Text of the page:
Crown Heights is based painstakingly on true-life events, but if you’re not familiar with them before watching the film, then it plays out a lot like a particularly maddening mystery. We see events almost exclusively through the eyes of its two leads, and the injustices surrounding them are so grossly unfair that, in search of sanity, one starts flipping through a list of increasingly improbable reasons behind them: a scorned lover? Some kind of pre-internet analog identity theft? A witch’s curse? Due to the nonfictional nature of the film, I don’t feel terribly bad about spoiling it, but I imagine it’s easy to guess: There is no grand conspiracy, aside from America’s broken legal system.
The film, written and directed by Matt Ruskin, follows the 21-year incarceration of Colin Warner (Lakeith Stanfield), a recent immigrant from Trinidad who, in 1980, was wrongfully accused of the murder of a teenage boy he’d never met. At his trial, Warner finds himself being named by witnesses he’d never seen before in his life, many of them younger than him. And due to his existing criminal record, the mostly white jury is willing to believe that he would murder a neighborhood boy in cold blood. He is sent to a maximum-security prison for a minimum sentence of 15 years. Meanwhile, his childhood friend Carl King (Nnamdi Asomugha) does everything he can to exonerate him, and together they study the law and attempt to appeal the verdict on technicalities. Every attempt is met with failure, until King is finally able to track down the witnesses, who, now in their adulthood, admit they’d been pressured to name Warner for the murder.
The film is punctuated by subtitles counting the years away — 2, 6, 15 — with increasing implied incredulousness and accompanying time-marking footage of three American presidencies that all worked to fill prisons in their own unique ways. Crown Heights is as razor-sharp and focused on its historical context and the byzantine workings of the system it takes place in as its increasingly sobered leads. (At one point, King becomes so involved in Warner’s case that his wife leaves him, taking their children.) But in its rush to deliver its stream of facts and points on the timeline, I can’t help but feel as though something more vital is missing, something that can’t be conveyed in a piece of investigative journalism. Ruskin has two engaging, emotive leads at his disposal in Stanfield and Asomugha, and yet the film barely lets them absorb the emotional reality of what their characters are going through, continually sending them into action and conflict and rarely letting them reflect. Ruskin’s script never lets the foot off the pedal, which gives a dizzying momentum to the film, but not much personality.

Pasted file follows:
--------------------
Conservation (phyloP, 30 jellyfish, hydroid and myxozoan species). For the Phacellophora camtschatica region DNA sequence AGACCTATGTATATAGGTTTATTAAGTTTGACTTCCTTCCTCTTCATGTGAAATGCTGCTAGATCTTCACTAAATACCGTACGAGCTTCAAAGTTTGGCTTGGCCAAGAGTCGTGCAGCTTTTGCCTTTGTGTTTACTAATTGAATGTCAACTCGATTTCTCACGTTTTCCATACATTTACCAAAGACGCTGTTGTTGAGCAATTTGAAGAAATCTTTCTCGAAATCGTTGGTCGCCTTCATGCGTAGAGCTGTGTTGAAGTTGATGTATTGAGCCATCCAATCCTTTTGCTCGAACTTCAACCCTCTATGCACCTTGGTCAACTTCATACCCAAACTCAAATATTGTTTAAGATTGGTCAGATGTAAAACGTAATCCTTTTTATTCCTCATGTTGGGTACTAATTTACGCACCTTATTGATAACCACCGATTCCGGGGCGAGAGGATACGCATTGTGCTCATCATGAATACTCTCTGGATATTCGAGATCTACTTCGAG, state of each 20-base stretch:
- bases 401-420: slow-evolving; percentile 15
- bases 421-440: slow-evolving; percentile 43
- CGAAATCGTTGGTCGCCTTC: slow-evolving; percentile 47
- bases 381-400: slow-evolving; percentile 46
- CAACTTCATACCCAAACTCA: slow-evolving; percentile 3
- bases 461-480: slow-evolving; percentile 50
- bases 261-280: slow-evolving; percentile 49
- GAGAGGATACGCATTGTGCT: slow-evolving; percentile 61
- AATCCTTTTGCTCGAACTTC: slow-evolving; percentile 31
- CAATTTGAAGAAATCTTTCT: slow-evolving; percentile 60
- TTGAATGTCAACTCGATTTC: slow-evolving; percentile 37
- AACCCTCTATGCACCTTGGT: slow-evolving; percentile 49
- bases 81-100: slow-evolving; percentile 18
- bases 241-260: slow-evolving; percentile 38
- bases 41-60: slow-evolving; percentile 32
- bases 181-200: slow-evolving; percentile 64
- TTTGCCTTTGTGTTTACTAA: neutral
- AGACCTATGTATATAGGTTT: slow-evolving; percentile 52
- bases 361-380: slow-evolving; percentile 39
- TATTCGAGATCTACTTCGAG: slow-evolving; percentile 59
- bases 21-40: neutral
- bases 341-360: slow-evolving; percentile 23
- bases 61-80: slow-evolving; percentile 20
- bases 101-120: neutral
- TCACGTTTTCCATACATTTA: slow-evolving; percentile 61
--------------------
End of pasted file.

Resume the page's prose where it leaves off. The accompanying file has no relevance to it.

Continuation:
There are brief exceptions — a couple of hazy, impressionistic flashbacks to Colin’s life in Trinidad are moving and wordless, and stand in harsh contrast to his bleak life in prison. (Warner spent over four years in solitary, which the film blazes through in a few harrowing minutes that never seem to have any bearing on his character’s experience.) But those moments also make us realize how little we know about Colin outside of his 21-year brush with the law. He is the bad things that happen to him. He experiences major life milestones behind bars: His beloved grandmother dies, he falls in love with his childhood crush, and they get married. Ruskin figures these extreme, factual circumstances of love and injustice will speak for themselves, and he’s not entirely wrong; they are inarguably moving. But the film itself is an inert third party, watching a series of events play out.
If Crown Heights plays out a bit like a whodunit podcast, there’s good reason: It’s based on a 2005 episode of This American Life entitled “DIY,” one of several episodes that, listening back, feels like proto-Serial material. What makes “DIY” and Crown Heights compelling, of course, is that the person Doing It Themselves is not the correspondent looking for a juicy story, but someone close to the wrongfully accused, who has a personal stake in the clearing of his friend’s name. Crown Heights recognizes the magnitude of that sacrifice intellectually, but cinematically it never quite gets its arms around it. We’re left floored by the facts of Colin Warner’s case; the film itself falls away.